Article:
Sunday, 13 October 2013

Reality check on debt mountain of Malaysian households

Saturday October 12, 2013 

Reality check on debt mountain

A YOUNGSTER came to me recently to seek views about his financial stress. He says the first thing he does when he gets his pay cheque is to repay loans, including a car loan, credit card payments and personal loan. Owning a house is on his wish list, but it is yet to be realised.
His case mirrors many similar situations faced by Malaysians nowadays, not only confined to the younger generation. It has become a concern to the authorities as our household debt ratio against the GDP (gross domestic product) has reached an all-time high of 83% as of March this year, the highest for a developing country in the region. In comparison, Indonesia’s household debt ratio stands at 15.8%, Hong Kong at 58%, and Singapore at 67%, according to Bank Negara governor Tan Sri Dr Zeti Akhtar Aziz’s comment recently.
While we are concerned about the high debt level, we should also take a closer look at the root cause. What is underneath the “debt mountain” and how can we address the issue?
The major components of household debt are housing, car, personal and credit card loans. According to Bank Negara statistics, as at April 2013, the total residential housing loans taken by Malaysians is RM316.2bil, passenger car loans amounts to RM145bil, personal loans stand at RM55.8bil, and credit card loans at RM32.3bil.
In terms of debt ratio for the four components mentioned above, housing loans account for 57.5% of the total debt, with car, personal and credit card loans accounting for 26.5%, 10% and 6% respectively (see chart).
As housing loans seem to be the biggest contributor to household debt, there are already several measures being put in place to cool the housing sector and to curb mortgage growth.
However, if we take further steps to scrutinise the breakdown of the loans, and study the interest incurred in absolute terms, and the appreciation or depreciation in value of the underlying assets, we will soon discover the source of the real burden.
Property is truly an asset, compared with a car, personal loan or credit card spending in which the value of the purchases depreciates over time.
According to the Malaysian House Price Index by the National Property Information Centre, the overall housing price in Malaysia has increased by an average of 5% every year since 2000. Thus, servicing a housing loan is like paying for “good debt” as the asset will gain in value in the long term and eventually protect us against the inflation.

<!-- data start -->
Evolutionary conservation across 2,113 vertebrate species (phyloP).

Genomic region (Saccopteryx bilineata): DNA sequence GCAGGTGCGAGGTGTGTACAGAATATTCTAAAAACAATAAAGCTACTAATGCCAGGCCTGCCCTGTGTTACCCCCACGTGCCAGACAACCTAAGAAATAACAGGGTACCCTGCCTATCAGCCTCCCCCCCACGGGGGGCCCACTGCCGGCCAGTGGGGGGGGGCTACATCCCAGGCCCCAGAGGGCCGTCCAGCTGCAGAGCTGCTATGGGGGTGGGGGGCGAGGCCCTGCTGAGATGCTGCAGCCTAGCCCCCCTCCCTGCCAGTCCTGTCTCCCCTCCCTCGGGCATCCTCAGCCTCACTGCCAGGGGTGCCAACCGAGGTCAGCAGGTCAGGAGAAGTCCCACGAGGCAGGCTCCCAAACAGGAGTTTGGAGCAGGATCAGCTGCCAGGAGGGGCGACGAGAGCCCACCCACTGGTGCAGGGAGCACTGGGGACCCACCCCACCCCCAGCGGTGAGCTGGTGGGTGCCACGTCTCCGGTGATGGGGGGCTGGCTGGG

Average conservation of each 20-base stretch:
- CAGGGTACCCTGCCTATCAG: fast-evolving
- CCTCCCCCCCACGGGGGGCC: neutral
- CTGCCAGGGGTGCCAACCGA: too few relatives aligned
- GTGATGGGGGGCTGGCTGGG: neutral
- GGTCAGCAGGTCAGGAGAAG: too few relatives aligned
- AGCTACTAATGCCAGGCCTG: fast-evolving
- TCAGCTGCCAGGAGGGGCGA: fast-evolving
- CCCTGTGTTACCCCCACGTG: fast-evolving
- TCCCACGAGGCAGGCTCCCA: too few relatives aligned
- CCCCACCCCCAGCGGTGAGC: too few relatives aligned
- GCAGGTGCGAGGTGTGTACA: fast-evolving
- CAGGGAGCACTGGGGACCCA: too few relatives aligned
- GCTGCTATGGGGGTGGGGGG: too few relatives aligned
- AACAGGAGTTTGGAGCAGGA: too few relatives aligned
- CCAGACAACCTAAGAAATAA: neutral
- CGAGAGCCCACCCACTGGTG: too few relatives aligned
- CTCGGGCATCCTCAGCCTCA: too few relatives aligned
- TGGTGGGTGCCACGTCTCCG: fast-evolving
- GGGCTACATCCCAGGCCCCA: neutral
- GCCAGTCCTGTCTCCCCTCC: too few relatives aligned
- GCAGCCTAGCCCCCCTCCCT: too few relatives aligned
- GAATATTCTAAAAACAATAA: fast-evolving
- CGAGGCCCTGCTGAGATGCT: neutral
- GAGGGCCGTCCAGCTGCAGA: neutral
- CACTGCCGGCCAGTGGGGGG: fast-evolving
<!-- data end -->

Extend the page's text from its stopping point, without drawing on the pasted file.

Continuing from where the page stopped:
On the other hand, based on car insurance calculations and accounting practice, the value of cars depreciates about 10% to 20% per year. This means that the car loan and interest is paid for item that is contracting in value every year, it is a liability instead of an asset.
In addition, based on our current structure, the average interest rate for housing loan is 4.2%. If we apply this rate across the board, the absolute interest incurred for RM316.2bil housing loan will be about RM13.3bil a year, which is only 43% in terms of absolute interest paid compared with its loan amount component of 57.5%. Whereas, personal loans which account for only 10% of the total household debt, would incur absolute interest of 22% of overall household debt due to its high interest rate of 12%.
As mentioned in some of my previous articles, the younger generation is advised to purchase a house instead of a car first. Let’s visualise this via the following scenarios.
Let’s assume a young couple which has a household income of RM6,000. The ideal mortgage (housing loan) repayment is always one third of the income, i.e. RM2,000.
After deducting RM2,000 from their income, they will still have RM4,000 household income available.
If the couple decides to own a car, the loan repayment, petrol, parking and maintenance fees are most likely to come up to RM1,000 to RM1,500 depending on the types of car they are getting.
This leaves the family with a household income of only RM2,500 to RM3,000 provided they are just owning one car instead of two.
With the same household income, if the couple decides to utilise public transport, the monthly transport expenses may be in the range of RM300 to RM400 for two persons. They will still have a household income of RM3,600 every month after paying for house loan interest and transportation cost.
To help lessen the debt burden of the rakyat, the authorities must accelerate the effort of providing comprehensive public transportation network including MRT, buses, mini buses and taxis, to reduce public dependency on private vehicles.
A total review on the cost of car and motorcycle ownership in Malaysia would also help reduce this debt burden.
For households that wish to reduce their debt level, they should avoid the temptation of instant gratification, and instead should place importance to assets that grow in value.
When we look in detail at the household debt level of the nation, it provides more insights than the headline number at first glance. Sometimes, it is as simple as to differentiate the “healthy” debt from the rest to make a significant difference in our financial position.
FIABCI Asia-Pacific Regional secretariat chairman Datuk Alan Tong has over 50 years of experience in property development. He is also the group chairman ofBukit Kiara Properties. For feedback, please email

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